Clayton Miller was just seventeen years old in 1990 when he was invited to a “bush party” in a wooded area in New Waterford, Nova Scotia. The place was nicknamed “The Nest” by locals and was a well known spot for drinking and partying. As the night unfolded local police orchestrated a raid on the party goers. Most of the kids scattered as the police gave chase. Miller was seen by witnesses running, then he lost his hat and turned around to chase it down. He was officially never seen alive again.
Two days later Miller’s body was found close to “The Nest”. His face was submerged in a shallow stream. The police ruled his death to be an accidental drowning. Alarms were raised though as his body showed no signs of predators having disturbed it, not even insect bites. Plus he has a wound on his forehead that no one could explain. Clayton also had several teeth knocked out and his elbows were dislocated. On top of all that, the police didn’t protect the crime scene and may have allowed footprints or other clues to be destroyed accidentally. Witnesses came forward who claimed that Miller’s body had not been in the stream a day earlier. Another party attendee claimed to have seen Miller lying unconscious at the police station. At least one person was heard to have been bragging about beating up “a kid” at the party. On top of everything else, after an autopsy was performed Clayton’s brain disappeared.
Miller’s family heavily suspect the police knew more than they revealed at the time, and 25 years after the fact the family was still attempting to use threats of a civil lawsuit to force the police to expose the truth. The police declared in 2015 that they could find no evidence of foul play in Miller’s death. The controversy remains alive.
Diane Brand and Rosemary Morton
I recently stumbled upon this sad case by accident and was unable to pull up much information on it. I feel it warrants induction in this series though:
On June 6th of 1947 the Massillon Hospital in Massillon, Ohio was thrown into a panic when two babies, 9-week-old Rosemary Morton and 8-week-old Diane Brand were found murdered in the infants ward. They had been beaten to death. A nurse was on duty and had been checking in on the babies every fifteen minutes. They were fine at 7:30 p.m. but were found dead at 7:45, leaving only a small window for the killer to have made their move.
Early on the police suspected a “insane person” had somehow found their way into the ward and killed the babies. That theory ended up going by the wayside and the prominent suspects became a trio of young boys who were in a room close to the infants ward. A number of hospital staff also came under suspicion. No one was ever charged with the crime.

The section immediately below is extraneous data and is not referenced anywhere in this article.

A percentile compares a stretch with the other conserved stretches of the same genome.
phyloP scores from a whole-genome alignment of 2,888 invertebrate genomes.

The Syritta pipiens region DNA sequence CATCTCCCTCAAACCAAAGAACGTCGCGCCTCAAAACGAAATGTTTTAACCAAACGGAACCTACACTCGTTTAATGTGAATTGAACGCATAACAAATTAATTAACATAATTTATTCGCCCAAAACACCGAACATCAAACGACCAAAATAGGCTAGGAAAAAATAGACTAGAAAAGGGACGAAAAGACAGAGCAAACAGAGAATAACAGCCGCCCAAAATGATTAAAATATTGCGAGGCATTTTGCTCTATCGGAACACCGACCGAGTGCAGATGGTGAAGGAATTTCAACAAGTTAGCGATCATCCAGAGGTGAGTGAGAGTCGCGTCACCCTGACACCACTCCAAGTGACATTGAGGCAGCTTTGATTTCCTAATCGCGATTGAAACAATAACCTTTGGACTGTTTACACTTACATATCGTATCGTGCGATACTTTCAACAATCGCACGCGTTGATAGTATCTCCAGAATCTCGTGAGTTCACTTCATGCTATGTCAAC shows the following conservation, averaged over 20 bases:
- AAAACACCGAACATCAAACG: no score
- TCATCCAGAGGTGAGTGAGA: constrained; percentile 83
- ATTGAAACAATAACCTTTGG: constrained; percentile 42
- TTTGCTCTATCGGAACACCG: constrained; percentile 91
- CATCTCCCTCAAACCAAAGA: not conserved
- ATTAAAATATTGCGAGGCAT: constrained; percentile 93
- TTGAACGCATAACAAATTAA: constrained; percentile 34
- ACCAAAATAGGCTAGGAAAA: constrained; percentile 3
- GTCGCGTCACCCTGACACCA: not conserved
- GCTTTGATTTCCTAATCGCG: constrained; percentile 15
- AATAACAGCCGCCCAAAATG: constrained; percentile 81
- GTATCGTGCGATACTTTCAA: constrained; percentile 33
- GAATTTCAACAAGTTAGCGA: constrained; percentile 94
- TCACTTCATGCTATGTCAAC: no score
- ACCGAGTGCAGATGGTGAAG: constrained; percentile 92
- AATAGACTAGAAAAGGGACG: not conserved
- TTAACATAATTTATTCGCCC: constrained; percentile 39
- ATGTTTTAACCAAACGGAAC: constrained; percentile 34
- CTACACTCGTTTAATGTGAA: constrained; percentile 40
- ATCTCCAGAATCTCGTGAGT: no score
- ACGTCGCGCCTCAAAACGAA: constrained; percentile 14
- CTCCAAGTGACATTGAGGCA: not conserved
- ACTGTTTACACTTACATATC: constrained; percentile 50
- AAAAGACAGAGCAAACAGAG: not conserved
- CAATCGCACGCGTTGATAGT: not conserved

Bolivia, Mexico, Peru and Guatemala are among the Latin American countries where lynching remains a viable form of social justice, almost always free from prosecution due to various reasons. Bolivia even passed a law in 2009 that gave their indigenous people the right to administer their own brand of justice. Lynch mobs can lead to swift “justice” or sometimes horrible errors in judgement as you’ll see in this pair of stories:
Santos Ramos was a teenager living in the sparsely populated Quechua village when word spread that he had raped and murdered one of the local women. A group containing around two-hundred people hunted down Ramos. He was kidnapped, tied up and taken to the victim’s funeral. With the woman, Leandra Janco, lying in state the villagers used the empty hole that was intended for her casket to toss Ramos in. He was then covered him with dirt, which suffocated him. The villagers blocked the authorities from any rescue attempts.
In a far more tragic case, Jesus Moreno was working at his job as a grave digger in Lima, Peru when five men who were visiting a tomb noticed him. They thought Moreno was attempting to rob a grave and they ended up attacking him and beating him to death.
Robert Hollis was just about the most helpless victim a perp could hunt for. Hollis was seventy-five years old, lived alone and was partially blind. Sometime in late May or early June in 2015, someone broke into his apartment. They didn’t take any valuables that were in his home, but they did murder the old man and then decapitated him and took his head with them as a grisly souvenir. His son found his father’s remains on June 4th while doing a wellness check. The mayor of Inglewood helped set up a $50,000 reward for information that could lead to solving the murder, but as the one year anniversary recently came and went, no one has been arrested for the crime. Mr. Hollis’ head was never recovered.
Last October, I brought you the story of Father Oschwald and the Salvatorians. This religious group came to Wisconsin in the late 1800’s in search of religious freedom and ended up establishing a town. The land where they built large building and churches remains a popular place for urban legends of ghosts to this day. I personally visited the area and shared my experiences as well as the legends that have spread. Since then I have remained diligent in searching for more information and have discovered some images of the founder, Oschwald, lying in state as well as an image from when his body was taken from it’s tomb in the mid-20’s and moved to a new tomb. The body proved to be well preserved, even after a fifty-year period since his death.
To see the new images and some updated information please check out the article JFK Prep.
Thanks for reading! I’ll be back with more cases soon!
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